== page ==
The market’s reaction convinced Fed officials, including Mr. Powell, that the Fed should handle its balance sheet differently from its benchmark interest rate. When the Fed began to reduce its bond holdings in 2017, it published a detailed timetable for those reductions, and it has stayed on schedule.
The taper tantrum, Mr. Powell said in Atlanta, is “one of the reasons why the balance sheet is supposed to be in the background, gradual and predictable, paint drying, as opposed to an active tool.”
But investors increasingly are divided on the wisdom of that approach. Some see little evidence the Fed’s plodding approach is disrupting financial markets. Others say the Fed, despite moving slowly and predictably, is still making waves.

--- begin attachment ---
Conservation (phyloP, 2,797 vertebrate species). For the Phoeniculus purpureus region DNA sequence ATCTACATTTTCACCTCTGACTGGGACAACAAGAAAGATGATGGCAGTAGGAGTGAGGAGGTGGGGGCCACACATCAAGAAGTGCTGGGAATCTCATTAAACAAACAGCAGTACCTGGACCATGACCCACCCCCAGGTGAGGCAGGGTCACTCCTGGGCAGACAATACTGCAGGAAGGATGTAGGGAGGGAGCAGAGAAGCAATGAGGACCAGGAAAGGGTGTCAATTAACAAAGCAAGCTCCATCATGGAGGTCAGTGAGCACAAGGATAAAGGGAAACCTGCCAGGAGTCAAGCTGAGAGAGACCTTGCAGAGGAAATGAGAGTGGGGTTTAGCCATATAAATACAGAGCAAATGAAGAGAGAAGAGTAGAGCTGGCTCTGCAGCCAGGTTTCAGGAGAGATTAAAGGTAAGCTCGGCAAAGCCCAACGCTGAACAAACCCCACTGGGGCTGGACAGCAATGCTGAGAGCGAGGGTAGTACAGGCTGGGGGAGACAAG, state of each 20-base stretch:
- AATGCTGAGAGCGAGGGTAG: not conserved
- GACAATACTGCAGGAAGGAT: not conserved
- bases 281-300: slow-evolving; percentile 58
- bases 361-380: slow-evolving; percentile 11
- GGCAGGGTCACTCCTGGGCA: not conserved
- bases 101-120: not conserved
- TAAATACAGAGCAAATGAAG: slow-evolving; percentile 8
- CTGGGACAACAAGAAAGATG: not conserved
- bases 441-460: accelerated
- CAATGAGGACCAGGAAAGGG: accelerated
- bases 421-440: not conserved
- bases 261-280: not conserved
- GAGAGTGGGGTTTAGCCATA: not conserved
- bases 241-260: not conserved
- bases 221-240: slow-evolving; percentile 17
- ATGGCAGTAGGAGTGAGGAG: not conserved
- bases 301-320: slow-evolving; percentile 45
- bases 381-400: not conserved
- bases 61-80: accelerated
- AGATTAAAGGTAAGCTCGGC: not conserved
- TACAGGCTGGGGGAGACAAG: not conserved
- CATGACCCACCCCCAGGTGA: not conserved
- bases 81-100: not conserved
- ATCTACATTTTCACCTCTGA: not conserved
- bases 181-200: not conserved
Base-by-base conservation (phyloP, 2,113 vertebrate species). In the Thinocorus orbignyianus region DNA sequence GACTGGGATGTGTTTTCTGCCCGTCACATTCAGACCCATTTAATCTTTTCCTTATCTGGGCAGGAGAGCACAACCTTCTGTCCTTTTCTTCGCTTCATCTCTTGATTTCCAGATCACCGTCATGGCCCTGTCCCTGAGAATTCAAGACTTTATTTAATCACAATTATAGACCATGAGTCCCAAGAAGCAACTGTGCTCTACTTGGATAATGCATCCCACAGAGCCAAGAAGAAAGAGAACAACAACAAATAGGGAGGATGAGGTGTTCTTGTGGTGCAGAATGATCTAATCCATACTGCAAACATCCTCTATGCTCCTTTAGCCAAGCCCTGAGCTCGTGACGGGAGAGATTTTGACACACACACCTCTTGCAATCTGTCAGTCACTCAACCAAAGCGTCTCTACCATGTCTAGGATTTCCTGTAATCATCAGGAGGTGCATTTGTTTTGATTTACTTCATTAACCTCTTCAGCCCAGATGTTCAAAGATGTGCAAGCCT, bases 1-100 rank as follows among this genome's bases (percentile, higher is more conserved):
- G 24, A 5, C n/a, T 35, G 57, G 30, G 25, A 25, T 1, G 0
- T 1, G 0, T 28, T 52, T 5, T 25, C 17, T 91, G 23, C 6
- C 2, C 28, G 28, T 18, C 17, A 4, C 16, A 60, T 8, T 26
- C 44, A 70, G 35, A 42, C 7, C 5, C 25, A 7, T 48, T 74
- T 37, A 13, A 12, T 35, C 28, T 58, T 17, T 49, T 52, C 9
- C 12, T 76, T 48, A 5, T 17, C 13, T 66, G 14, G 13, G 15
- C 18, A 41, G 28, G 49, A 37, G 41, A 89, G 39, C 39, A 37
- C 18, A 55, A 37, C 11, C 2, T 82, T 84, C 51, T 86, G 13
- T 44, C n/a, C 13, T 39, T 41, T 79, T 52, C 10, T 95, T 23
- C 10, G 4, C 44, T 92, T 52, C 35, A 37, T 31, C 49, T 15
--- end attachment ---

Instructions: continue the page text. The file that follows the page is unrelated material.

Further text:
“We believe balance sheet normalization played an important role in the late 2018 market volatility,” Morgan Stanley’s economics team wrote in a research note on Friday. Just as Mr. Powell argued that the Fed’s bond-buying encouraged investors to take risks in 2013, Morgan Stanley said that the Fed’s retreat was now discouraging risk-taking.
Mr. Powell and other Fed officials have said they see no evidence that the Fed’s balance sheet retreat is contributing to volatility in financial markets. At the same time, they have emphasized in recent appearances that the Fed “would not hesitate” to adjust the pace of its retreat if it reached the conclusion that changes were necessary.
But the history of the taper tantrum suggests that, for Mr. Powell, that is likely to be a high bar.